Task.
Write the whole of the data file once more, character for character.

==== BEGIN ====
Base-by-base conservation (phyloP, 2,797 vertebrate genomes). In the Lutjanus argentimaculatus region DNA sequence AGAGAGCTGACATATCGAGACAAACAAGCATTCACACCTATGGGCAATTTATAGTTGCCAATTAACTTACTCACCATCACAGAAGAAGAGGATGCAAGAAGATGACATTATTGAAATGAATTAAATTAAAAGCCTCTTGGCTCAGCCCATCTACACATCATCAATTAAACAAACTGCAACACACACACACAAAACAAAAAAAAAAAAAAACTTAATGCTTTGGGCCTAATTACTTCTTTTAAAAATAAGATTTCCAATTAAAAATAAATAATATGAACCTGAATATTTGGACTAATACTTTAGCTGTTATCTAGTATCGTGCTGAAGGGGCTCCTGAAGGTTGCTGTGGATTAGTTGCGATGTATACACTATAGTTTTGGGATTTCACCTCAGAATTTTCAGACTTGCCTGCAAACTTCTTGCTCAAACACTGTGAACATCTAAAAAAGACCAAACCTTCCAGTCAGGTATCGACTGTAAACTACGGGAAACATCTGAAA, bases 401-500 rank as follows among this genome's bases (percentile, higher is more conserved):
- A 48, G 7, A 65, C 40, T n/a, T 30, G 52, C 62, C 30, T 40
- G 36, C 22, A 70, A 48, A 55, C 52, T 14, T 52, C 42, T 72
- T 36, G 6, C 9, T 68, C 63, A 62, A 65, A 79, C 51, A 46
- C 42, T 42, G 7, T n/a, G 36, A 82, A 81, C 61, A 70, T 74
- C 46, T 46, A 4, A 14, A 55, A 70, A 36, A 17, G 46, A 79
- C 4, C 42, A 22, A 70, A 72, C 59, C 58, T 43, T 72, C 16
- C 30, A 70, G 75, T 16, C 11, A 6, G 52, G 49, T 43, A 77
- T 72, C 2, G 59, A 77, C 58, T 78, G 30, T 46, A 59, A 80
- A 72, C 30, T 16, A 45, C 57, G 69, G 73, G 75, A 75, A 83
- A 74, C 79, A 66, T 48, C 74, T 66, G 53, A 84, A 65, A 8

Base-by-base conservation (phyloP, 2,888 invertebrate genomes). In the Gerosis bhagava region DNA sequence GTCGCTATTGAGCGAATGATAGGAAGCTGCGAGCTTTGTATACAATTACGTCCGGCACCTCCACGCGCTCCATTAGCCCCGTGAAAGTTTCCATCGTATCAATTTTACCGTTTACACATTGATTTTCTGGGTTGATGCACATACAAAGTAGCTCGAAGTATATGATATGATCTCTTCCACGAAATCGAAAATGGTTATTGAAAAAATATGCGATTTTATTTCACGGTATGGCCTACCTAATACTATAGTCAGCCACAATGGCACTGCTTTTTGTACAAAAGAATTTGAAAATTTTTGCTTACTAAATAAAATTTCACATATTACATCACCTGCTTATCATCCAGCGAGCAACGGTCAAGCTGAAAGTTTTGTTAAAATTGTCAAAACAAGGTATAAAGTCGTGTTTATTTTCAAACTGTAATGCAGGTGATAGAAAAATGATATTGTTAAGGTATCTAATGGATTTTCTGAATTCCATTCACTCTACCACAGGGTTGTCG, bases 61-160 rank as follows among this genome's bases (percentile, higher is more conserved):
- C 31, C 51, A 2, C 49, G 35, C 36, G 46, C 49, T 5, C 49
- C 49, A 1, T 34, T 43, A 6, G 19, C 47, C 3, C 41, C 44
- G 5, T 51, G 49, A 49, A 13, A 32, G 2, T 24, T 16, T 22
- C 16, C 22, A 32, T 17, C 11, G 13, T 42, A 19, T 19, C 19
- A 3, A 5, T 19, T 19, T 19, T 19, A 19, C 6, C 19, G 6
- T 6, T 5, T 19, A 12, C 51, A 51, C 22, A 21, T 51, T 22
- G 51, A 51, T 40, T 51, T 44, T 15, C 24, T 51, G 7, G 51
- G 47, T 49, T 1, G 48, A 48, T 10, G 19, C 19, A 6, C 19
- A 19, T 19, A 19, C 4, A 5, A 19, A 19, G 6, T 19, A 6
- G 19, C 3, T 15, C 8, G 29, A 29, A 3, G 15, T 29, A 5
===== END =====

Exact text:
Base-by-base conservation (phyloP, 2,797 vertebrate genomes). In the Lutjanus argentimaculatus region DNA sequence AGAGAGCTGACATATCGAGACAAACAAGCATTCACACCTATGGGCAATTTATAGTTGCCAATTAACTTACTCACCATCACAGAAGAAGAGGATGCAAGAAGATGACATTATTGAAATGAATTAAATTAAAAGCCTCTTGGCTCAGCCCATCTACACATCATCAATTAAACAAACTGCAACACACACACACAAAACAAAAAAAAAAAAAAACTTAATGCTTTGGGCCTAATTACTTCTTTTAAAAATAAGATTTCCAATTAAAAATAAATAATATGAACCTGAATATTTGGACTAATACTTTAGCTGTTATCTAGTATCGTGCTGAAGGGGCTCCTGAAGGTTGCTGTGGATTAGTTGCGATGTATACACTATAGTTTTGGGATTTCACCTCAGAATTTTCAGACTTGCCTGCAAACTTCTTGCTCAAACACTGTGAACATCTAAAAAAGACCAAACCTTCCAGTCAGGTATCGACTGTAAACTACGGGAAACATCTGAAA, bases 401-500 rank as follows among this genome's bases (percentile, higher is more conserved):
- A 48, G 7, A 65, C 40, T n/a, T 30, G 52, C 62, C 30, T 40
- G 36, C 22, A 70, A 48, A 55, C 52, T 14, T 52, C 42, T 72
- T 36, G 6, C 9, T 68, C 63, A 62, A 65, A 79, C 51, A 46
- C 42, T 42, G 7, T n/a, G 36, A 82, A 81, C 61, A 70, T 74
- C 46, T 46, A 4, A 14, A 55, A 70, A 36, A 17, G 46, A 79
- C 4, C 42, A 22, A 70, A 72, C 59, C 58, T 43, T 72, C 16
- C 30, A 70, G 75, T 16, C 11, A 6, G 52, G 49, T 43, A 77
- T 72, C 2, G 59, A 77, C 58, T 78, G 30, T 46, A 59, A 80
- A 72, C 30, T 16, A 45, C 57, G 69, G 73, G 75, A 75, A 83
- A 74, C 79, A 66, T 48, C 74, T 66, G 53, A 84, A 65, A 8

Base-by-base conservation (phyloP, 2,888 invertebrate genomes). In the Gerosis bhagava region DNA sequence GTCGCTATTGAGCGAATGATAGGAAGCTGCGAGCTTTGTATACAATTACGTCCGGCACCTCCACGCGCTCCATTAGCCCCGTGAAAGTTTCCATCGTATCAATTTTACCGTTTACACATTGATTTTCTGGGTTGATGCACATACAAAGTAGCTCGAAGTATATGATATGATCTCTTCCACGAAATCGAAAATGGTTATTGAAAAAATATGCGATTTTATTTCACGGTATGGCCTACCTAATACTATAGTCAGCCACAATGGCACTGCTTTTTGTACAAAAGAATTTGAAAATTTTTGCTTACTAAATAAAATTTCACATATTACATCACCTGCTTATCATCCAGCGAGCAACGGTCAAGCTGAAAGTTTTGTTAAAATTGTCAAAACAAGGTATAAAGTCGTGTTTATTTTCAAACTGTAATGCAGGTGATAGAAAAATGATATTGTTAAGGTATCTAATGGATTTTCTGAATTCCATTCACTCTACCACAGGGTTGTCG, bases 61-160 rank as follows among this genome's bases (percentile, higher is more conserved):
- C 31, C 51, A 2, C 49, G 35, C 36, G 46, C 49, T 5, C 49
- C 49, A 1, T 34, T 43, A 6, G 19, C 47, C 3, C 41, C 44
- G 5, T 51, G 49, A 49, A 13, A 32, G 2, T 24, T 16, T 22
- C 16, C 22, A 32, T 17, C 11, G 13, T 42, A 19, T 19, C 19
- A 3, A 5, T 19, T 19, T 19, T 19, A 19, C 6, C 19, G 6
- T 6, T 5, T 19, A 12, C 51, A 51, C 22, A 21, T 51, T 22
- G 51, A 51, T 40, T 51, T 44, T 15, C 24, T 51, G 7, G 51
- G 47, T 49, T 1, G 48, A 48, T 10, G 19, C 19, A 6, C 19
- A 19, T 19, A 19, C 4, A 5, A 19, A 19, G 6, T 19, A 6
- G 19, C 3, T 15, C 8, G 29, A 29, A 3, G 15, T 29, A 5